Judge orders Texas to move floating border barrier
Texas must move its controversial floating border barrier in the Rio Grande to the riverbank by the end of next week, a federal judge ordered on Wednesday.
Why it matters: The preliminary injunction is an early win for the Biden administration, which sued the state over its floating barrier which has upset Mexico as well as immigration advocates worried for the safety of migrants.
The latest: Texas Gov. Greg Abbott (R) said Wednesday evening that state officials would appeal the ruling.
Details: Judge David Alan Ezra says there is "little doubt that Texas's 1,000-foot long, four-foot-wide floating barrier, anchored with metal wiring to heavy concrete blocks on the bed of the river, constitutes an obstruction to the navigation of the Rio Grande," according to the ruling.
- The judge ruled Texas must now remove the buoy barrier that has been in place along the border in Eagle Pass by September 15 — and cover the cost of moving it.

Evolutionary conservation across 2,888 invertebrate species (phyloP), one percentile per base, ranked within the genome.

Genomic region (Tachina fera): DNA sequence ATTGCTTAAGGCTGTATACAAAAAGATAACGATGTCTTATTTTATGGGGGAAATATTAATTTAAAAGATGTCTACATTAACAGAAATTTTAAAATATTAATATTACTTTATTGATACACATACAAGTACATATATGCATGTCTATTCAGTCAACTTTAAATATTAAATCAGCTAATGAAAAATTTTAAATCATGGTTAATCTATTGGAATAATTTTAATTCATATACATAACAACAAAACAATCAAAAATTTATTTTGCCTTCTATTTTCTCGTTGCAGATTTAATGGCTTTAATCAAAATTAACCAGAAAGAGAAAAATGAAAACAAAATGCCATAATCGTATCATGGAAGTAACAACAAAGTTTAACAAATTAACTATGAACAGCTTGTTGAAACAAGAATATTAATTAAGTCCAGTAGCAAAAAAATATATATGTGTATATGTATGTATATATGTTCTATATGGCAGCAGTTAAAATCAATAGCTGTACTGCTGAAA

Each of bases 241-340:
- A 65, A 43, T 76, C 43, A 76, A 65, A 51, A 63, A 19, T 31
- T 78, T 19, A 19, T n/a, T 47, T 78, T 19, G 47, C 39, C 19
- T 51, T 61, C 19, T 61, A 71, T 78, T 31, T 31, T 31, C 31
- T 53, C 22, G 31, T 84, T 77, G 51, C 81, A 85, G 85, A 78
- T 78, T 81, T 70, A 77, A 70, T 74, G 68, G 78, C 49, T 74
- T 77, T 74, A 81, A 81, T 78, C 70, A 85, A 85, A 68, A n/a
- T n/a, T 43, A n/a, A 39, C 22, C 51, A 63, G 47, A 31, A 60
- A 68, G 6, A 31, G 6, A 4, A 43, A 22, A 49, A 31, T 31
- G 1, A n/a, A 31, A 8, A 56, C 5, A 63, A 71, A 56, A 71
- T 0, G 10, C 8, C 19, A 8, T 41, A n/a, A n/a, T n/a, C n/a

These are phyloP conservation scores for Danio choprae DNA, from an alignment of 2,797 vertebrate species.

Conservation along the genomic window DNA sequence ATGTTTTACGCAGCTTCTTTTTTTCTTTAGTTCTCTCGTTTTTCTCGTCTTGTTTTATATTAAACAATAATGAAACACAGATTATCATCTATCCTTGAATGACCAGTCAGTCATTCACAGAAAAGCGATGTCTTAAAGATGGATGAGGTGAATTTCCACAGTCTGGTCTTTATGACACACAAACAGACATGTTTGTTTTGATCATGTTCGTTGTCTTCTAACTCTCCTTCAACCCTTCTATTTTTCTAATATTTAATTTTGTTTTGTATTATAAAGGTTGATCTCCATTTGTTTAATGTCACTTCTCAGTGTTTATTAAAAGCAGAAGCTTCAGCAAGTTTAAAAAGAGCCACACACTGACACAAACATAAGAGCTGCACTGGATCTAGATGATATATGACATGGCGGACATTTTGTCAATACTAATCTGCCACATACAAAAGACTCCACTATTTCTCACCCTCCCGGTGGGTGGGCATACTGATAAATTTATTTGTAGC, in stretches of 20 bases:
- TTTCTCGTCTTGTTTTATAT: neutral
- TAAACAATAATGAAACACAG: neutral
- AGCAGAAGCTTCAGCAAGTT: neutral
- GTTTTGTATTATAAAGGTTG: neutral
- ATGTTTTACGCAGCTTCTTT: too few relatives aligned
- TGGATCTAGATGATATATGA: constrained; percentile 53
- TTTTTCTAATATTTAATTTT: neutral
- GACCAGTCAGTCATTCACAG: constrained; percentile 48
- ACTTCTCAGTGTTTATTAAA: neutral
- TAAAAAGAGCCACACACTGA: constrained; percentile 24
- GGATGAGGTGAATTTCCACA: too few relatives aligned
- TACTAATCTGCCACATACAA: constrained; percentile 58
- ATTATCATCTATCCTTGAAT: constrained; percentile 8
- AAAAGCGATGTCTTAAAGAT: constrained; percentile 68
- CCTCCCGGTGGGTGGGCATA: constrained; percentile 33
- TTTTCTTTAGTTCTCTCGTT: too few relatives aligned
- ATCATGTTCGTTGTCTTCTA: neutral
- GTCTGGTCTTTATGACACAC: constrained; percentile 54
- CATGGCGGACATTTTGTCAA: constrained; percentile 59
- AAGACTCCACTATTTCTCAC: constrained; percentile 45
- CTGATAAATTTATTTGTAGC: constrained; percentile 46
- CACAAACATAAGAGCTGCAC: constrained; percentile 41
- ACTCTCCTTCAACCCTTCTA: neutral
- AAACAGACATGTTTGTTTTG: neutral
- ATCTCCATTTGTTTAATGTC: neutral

- The state is also blocked from setting up any other similar barriers in the middle of the river.
The big picture: The use of buoys and barbed wire is the latest in Texas' more aggressive approach to blocking migrants and asylum seekers from crossing the southern border in recent years through its multi-billion-dollar Operation Lone Star.
- The push from Texas has come after multiple years of unprecedented levels of migration across the U.S.-Mexico border.
- Border crossings initially declined following the end of pandemic-policies and the start of new Biden-era asylum restrictions in May. But now, they are on the rise again.
Between the lines: The Rio Grande river marks the boundary between Mexico and the U.S., falling under the International Boundary and Water Commission's jurisdiction.
- The commission has stated that it did not authorize Texas' placement of the barrier, according to AP.
What they're saying: Vanita Gupta, associate attorney general, said in a statement the Justice Department was "pleased that the court ruled that the barrier was unlawful and irreparably harms diplomatic relations, public safety, navigation, and the operations of federal agency officials in and around the Rio Grande."
The other side: "Today's court decision merely prolongs President Biden's willful refusal to acknowledge that Texas is rightfully stepping up to do the job that he should have been doing all along," Abbott said in a statement Wednesday evening.
Editor's note: This article has been updated with comment from Texas Gov. Greg Abbott and Vanita Gupta, associate attorney general.